I agree that the lyricism in black metal is a bit of a weaker area for the genre. Some people like Pelle/Dead I can forgive though, poor guy was not quite in his right mind.

        I enjoy the lyrics that Aaron Weaver writes for Wolves in the Throne Room. Especially Two Hunters, which had a simple but interesting story. But yeah, in general it seems like a cold shower and a hot cup of coffee would help these guys turn down the purple prose a bit.

  • Oxox

    Maximum the Hormone:

    And they have broken up but i love Mad Capsule Markets particular style of mixing in electronic/Digital Hardcore stuff: https://www.youtube.com/watch?v=kfy2MbVqrWI

    The bassist from Mad Capsule Markets, Takeshi Ueda, is already connected to this list since he composed Gimme Chocolatte!! and Awadama Fever for BABYMETAL.
    He also has a new band called AA= that also mixes genres and is quite good: https://www.youtube.com/watch?v=XVAn9OpkjDA

    • Metal_Resistance

      I'll second that! As Babymetal's rumoured 'paid representative' (unfortunately not true) on here, I have to say Maximum The Hormone are the best band ever, closely followed of course by Babymetal, who in turn are followed very closely by Mutant Monster, Wire, SOAD and Gojira.

  • stuff & thing

    saxophone = jazz. duh!

  • Metal_Resistance

    Prodigy are not metal, nor are Ghost. Who the fuck wrote this list?

    • Slade

      Sorry, the guy who likes Babymetal doesn't get to call what's metal and what's not.

      • chthonic

        It has "metal" in their name so they must be metal.

      • Metal_Resistance

        see post below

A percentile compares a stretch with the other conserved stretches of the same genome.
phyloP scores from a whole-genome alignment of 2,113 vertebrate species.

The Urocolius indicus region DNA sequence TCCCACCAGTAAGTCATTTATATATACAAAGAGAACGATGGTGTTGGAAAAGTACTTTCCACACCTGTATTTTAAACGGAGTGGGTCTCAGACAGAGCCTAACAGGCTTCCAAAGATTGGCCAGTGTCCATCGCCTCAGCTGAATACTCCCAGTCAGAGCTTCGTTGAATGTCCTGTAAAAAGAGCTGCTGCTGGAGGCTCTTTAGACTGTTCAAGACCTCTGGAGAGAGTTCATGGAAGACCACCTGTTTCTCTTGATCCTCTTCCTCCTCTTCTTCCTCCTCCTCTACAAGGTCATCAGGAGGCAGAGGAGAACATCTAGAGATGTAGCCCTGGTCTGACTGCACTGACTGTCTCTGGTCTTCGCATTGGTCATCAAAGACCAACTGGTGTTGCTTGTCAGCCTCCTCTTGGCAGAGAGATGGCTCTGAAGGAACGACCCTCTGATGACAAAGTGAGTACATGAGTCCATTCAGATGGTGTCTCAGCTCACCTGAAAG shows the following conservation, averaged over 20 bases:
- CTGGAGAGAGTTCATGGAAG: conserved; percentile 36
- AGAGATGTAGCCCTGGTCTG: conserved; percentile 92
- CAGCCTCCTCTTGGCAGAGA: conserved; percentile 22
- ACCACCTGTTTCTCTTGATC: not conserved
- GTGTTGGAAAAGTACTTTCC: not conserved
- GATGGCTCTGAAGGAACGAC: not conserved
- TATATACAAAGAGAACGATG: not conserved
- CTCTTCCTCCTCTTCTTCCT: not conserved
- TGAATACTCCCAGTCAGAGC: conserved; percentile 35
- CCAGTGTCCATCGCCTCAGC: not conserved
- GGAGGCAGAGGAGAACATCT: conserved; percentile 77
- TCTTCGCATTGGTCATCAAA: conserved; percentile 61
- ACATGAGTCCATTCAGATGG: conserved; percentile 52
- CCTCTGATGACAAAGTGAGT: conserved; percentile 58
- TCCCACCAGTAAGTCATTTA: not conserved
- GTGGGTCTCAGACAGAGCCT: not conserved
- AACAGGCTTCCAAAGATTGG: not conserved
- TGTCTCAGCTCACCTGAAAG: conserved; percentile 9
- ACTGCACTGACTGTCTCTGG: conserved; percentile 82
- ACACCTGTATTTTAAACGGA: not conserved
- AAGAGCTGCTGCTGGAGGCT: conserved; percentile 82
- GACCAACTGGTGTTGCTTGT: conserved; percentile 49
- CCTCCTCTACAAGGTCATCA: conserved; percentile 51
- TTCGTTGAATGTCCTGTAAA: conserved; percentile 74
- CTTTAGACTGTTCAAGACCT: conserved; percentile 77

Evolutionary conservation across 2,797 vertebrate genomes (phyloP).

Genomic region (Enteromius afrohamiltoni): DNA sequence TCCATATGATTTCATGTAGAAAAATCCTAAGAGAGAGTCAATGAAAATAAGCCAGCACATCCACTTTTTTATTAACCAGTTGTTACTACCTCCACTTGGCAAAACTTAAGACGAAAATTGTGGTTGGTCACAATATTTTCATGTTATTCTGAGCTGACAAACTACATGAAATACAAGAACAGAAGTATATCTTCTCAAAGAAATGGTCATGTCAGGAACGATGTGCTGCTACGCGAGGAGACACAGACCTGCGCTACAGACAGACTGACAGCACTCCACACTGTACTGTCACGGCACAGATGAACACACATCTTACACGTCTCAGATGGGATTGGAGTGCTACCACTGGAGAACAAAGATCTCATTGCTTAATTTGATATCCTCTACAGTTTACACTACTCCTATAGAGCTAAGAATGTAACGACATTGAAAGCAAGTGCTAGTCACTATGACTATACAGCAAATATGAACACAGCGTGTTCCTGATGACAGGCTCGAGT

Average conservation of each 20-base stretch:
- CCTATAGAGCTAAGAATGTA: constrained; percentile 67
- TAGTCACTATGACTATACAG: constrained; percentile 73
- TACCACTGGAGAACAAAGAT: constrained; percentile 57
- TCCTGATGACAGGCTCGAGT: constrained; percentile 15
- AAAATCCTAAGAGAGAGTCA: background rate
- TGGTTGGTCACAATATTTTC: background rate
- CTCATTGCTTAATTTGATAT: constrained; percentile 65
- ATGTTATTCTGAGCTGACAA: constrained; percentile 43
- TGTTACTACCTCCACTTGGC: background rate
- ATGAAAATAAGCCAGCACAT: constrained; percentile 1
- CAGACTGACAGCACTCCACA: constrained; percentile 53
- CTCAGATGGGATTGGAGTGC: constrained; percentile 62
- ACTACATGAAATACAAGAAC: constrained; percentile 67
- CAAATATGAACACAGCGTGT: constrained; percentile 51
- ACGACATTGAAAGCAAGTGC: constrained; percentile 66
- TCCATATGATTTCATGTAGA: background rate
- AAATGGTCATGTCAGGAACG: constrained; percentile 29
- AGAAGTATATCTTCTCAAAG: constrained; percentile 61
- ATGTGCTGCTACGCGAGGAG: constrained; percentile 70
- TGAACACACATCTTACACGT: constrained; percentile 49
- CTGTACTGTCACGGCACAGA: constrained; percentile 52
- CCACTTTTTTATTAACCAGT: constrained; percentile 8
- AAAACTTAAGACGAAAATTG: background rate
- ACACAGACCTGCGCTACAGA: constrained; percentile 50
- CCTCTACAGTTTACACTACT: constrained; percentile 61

edit – see post above

      • Randumo

        You should honestly read the title of the article. Regardless of whether or not you think Babymetal is a metal band, they do blend metal music & j-pop. The title says nothing about what type of artist they have to be.

      • Riley 1066


    • Necro

      Dont take it in the strict sense then? Prodigy are heavier than lots of actual "metal bands" and the raw groove is definitely there.

      • Metal_Resistance

        That's true. I've seen them live and they are certainly that.

      • Steven Cannon

        You don't have to have guitars to be HEAVY and AGGRESSIVE… Front Line Assembly, Suicide Commando, Velvet Acid Christ, Wumpscut, hell these are all industrial bands and though some of them use guitars NOW, many carved out their careers by pure electronic mayhem (fuck, Suicide Commando created fucking downright EVIL albums that crush you with such malevolent weight… Go listen to the album "Mindstrip" by Suicide Commando… With songs like 'Jesus Wept,' 'Raise Your God' and 'Hell Raiser,' these could rival anything lyric wise that any black metal band could come up with… Not only that, Raise Your God is pure fucking violent evil…

  • Frank

    This list is dumb.
    Diablo Swing Orchestra – Opera / Big Band Metal
    Ephel Duath – Jazz Metal
    Akphaezya – Jazzy Metal
    Pin-Up Went Down – Funk Metal
    Maximum the Hormone – A bit of everything Metal
    Black Kirin – Weird Asian Metal
    Gonin-Ish – More weird asian Metal
    Haggard – Weird opera / classical metal
    …hell I guess Skindred deserves a little shout out if you like some metal reggae.
    Trepallium – I guess…big band metal…?

    • altdoom

      Diablo Swing Orchestra <3

    • Matt Cook

      "This list is dumb. Here's my dumb list."

      • Frank

        Formatting is poor agreed.
        This article was also poorly researched.

      • Monster0us

        Typical 'I'm too l33t for your musical taste' response :D

    • Strevehn

      The fact the original list doesnt include DSO is just insane. And they are releasing a new CD this month (with house, kletzmer, country, disco, some black metal, etc etc)

      • cffndncr

        At no point did they say the list was definitive. They didn't say these were the 10 best. Hell, they even ask for other suggestions in the very last line of the article.

        The fact that you think your suggestion deserves to be on some arbitrary list of 10 bands is just insane.

        • Strevehn